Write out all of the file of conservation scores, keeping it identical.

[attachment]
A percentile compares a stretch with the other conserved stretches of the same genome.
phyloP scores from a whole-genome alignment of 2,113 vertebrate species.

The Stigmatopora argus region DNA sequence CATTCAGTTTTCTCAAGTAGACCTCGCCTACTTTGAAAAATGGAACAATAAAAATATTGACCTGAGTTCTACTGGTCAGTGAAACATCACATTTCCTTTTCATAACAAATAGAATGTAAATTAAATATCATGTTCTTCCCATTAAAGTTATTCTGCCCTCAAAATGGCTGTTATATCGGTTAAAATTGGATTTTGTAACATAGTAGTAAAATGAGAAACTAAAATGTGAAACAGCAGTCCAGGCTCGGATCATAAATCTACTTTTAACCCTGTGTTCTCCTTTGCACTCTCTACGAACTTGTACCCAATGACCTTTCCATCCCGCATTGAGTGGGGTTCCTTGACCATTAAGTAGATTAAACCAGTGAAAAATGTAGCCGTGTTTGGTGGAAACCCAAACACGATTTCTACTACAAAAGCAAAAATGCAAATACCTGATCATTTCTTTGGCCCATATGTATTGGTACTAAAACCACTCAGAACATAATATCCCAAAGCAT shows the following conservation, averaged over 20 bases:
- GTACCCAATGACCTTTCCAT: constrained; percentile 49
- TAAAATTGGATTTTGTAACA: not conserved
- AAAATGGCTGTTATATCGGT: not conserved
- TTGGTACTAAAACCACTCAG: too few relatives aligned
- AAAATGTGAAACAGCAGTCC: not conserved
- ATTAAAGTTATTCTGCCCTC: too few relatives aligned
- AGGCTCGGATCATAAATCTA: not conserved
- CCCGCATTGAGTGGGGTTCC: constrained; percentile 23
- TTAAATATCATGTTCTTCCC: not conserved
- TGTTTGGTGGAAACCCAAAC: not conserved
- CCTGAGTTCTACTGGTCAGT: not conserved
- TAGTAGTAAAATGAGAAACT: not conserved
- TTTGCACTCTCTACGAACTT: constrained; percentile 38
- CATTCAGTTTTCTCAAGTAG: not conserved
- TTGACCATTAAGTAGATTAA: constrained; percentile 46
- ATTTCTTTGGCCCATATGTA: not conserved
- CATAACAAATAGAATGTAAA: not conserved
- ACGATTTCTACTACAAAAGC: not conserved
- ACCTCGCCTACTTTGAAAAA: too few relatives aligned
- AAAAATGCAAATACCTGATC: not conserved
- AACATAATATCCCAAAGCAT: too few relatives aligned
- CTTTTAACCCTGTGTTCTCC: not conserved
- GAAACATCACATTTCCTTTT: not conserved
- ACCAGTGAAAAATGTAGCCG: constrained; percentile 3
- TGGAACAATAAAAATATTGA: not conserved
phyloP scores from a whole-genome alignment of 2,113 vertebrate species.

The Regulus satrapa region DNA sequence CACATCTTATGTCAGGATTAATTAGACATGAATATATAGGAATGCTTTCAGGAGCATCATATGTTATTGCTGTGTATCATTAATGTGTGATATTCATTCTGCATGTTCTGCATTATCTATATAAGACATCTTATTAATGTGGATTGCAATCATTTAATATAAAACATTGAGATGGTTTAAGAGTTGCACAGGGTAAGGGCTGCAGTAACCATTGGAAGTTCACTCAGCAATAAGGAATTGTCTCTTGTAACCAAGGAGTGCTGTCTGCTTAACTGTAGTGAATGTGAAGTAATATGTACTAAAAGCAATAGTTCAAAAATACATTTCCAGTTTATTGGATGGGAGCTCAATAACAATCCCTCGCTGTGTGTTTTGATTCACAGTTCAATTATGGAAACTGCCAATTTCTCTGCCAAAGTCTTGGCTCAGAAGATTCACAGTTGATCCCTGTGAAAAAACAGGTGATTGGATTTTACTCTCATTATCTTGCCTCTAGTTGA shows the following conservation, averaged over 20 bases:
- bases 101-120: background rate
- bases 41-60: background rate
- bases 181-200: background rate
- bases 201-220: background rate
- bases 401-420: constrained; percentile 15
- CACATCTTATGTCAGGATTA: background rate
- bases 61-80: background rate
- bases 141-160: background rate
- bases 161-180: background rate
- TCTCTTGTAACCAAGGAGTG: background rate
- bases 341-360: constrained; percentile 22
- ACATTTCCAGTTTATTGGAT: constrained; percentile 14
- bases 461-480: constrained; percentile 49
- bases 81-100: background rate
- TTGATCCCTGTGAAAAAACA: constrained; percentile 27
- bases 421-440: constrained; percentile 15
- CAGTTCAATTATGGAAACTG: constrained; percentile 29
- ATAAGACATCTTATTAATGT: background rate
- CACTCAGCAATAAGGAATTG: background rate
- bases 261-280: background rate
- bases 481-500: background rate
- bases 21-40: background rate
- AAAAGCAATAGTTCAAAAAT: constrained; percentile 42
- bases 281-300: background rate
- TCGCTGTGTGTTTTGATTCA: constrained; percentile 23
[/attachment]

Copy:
A percentile compares a stretch with the other conserved stretches of the same genome.
phyloP scores from a whole-genome alignment of 2,113 vertebrate species.

The Stigmatopora argus region DNA sequence CATTCAGTTTTCTCAAGTAGACCTCGCCTACTTTGAAAAATGGAACAATAAAAATATTGACCTGAGTTCTACTGGTCAGTGAAACATCACATTTCCTTTTCATAACAAATAGAATGTAAATTAAATATCATGTTCTTCCCATTAAAGTTATTCTGCCCTCAAAATGGCTGTTATATCGGTTAAAATTGGATTTTGTAACATAGTAGTAAAATGAGAAACTAAAATGTGAAACAGCAGTCCAGGCTCGGATCATAAATCTACTTTTAACCCTGTGTTCTCCTTTGCACTCTCTACGAACTTGTACCCAATGACCTTTCCATCCCGCATTGAGTGGGGTTCCTTGACCATTAAGTAGATTAAACCAGTGAAAAATGTAGCCGTGTTTGGTGGAAACCCAAACACGATTTCTACTACAAAAGCAAAAATGCAAATACCTGATCATTTCTTTGGCCCATATGTATTGGTACTAAAACCACTCAGAACATAATATCCCAAAGCAT shows the following conservation, averaged over 20 bases:
- GTACCCAATGACCTTTCCAT: constrained; percentile 49
- TAAAATTGGATTTTGTAACA: not conserved
- AAAATGGCTGTTATATCGGT: not conserved
- TTGGTACTAAAACCACTCAG: too few relatives aligned
- AAAATGTGAAACAGCAGTCC: not conserved
- ATTAAAGTTATTCTGCCCTC: too few relatives aligned
- AGGCTCGGATCATAAATCTA: not conserved
- CCCGCATTGAGTGGGGTTCC: constrained; percentile 23
- TTAAATATCATGTTCTTCCC: not conserved
- TGTTTGGTGGAAACCCAAAC: not conserved
- CCTGAGTTCTACTGGTCAGT: not conserved
- TAGTAGTAAAATGAGAAACT: not conserved
- TTTGCACTCTCTACGAACTT: constrained; percentile 38
- CATTCAGTTTTCTCAAGTAG: not conserved
- TTGACCATTAAGTAGATTAA: constrained; percentile 46
- ATTTCTTTGGCCCATATGTA: not conserved
- CATAACAAATAGAATGTAAA: not conserved
- ACGATTTCTACTACAAAAGC: not conserved
- ACCTCGCCTACTTTGAAAAA: too few relatives aligned
- AAAAATGCAAATACCTGATC: not conserved
- AACATAATATCCCAAAGCAT: too few relatives aligned
- CTTTTAACCCTGTGTTCTCC: not conserved
- GAAACATCACATTTCCTTTT: not conserved
- ACCAGTGAAAAATGTAGCCG: constrained; percentile 3
- TGGAACAATAAAAATATTGA: not conserved
phyloP scores from a whole-genome alignment of 2,113 vertebrate species.

The Regulus satrapa region DNA sequence CACATCTTATGTCAGGATTAATTAGACATGAATATATAGGAATGCTTTCAGGAGCATCATATGTTATTGCTGTGTATCATTAATGTGTGATATTCATTCTGCATGTTCTGCATTATCTATATAAGACATCTTATTAATGTGGATTGCAATCATTTAATATAAAACATTGAGATGGTTTAAGAGTTGCACAGGGTAAGGGCTGCAGTAACCATTGGAAGTTCACTCAGCAATAAGGAATTGTCTCTTGTAACCAAGGAGTGCTGTCTGCTTAACTGTAGTGAATGTGAAGTAATATGTACTAAAAGCAATAGTTCAAAAATACATTTCCAGTTTATTGGATGGGAGCTCAATAACAATCCCTCGCTGTGTGTTTTGATTCACAGTTCAATTATGGAAACTGCCAATTTCTCTGCCAAAGTCTTGGCTCAGAAGATTCACAGTTGATCCCTGTGAAAAAACAGGTGATTGGATTTTACTCTCATTATCTTGCCTCTAGTTGA shows the following conservation, averaged over 20 bases:
- bases 101-120: background rate
- bases 41-60: background rate
- bases 181-200: background rate
- bases 201-220: background rate
- bases 401-420: constrained; percentile 15
- CACATCTTATGTCAGGATTA: background rate
- bases 61-80: background rate
- bases 141-160: background rate
- bases 161-180: background rate
- TCTCTTGTAACCAAGGAGTG: background rate
- bases 341-360: constrained; percentile 22
- ACATTTCCAGTTTATTGGAT: constrained; percentile 14
- bases 461-480: constrained; percentile 49
- bases 81-100: background rate
- TTGATCCCTGTGAAAAAACA: constrained; percentile 27
- bases 421-440: constrained; percentile 15
- CAGTTCAATTATGGAAACTG: constrained; percentile 29
- ATAAGACATCTTATTAATGT: background rate
- CACTCAGCAATAAGGAATTG: background rate
- bases 261-280: background rate
- bases 481-500: background rate
- bases 21-40: background rate
- AAAAGCAATAGTTCAAAAAT: constrained; percentile 42
- bases 281-300: background rate
- TCGCTGTGTGTTTTGATTCA: constrained; percentile 23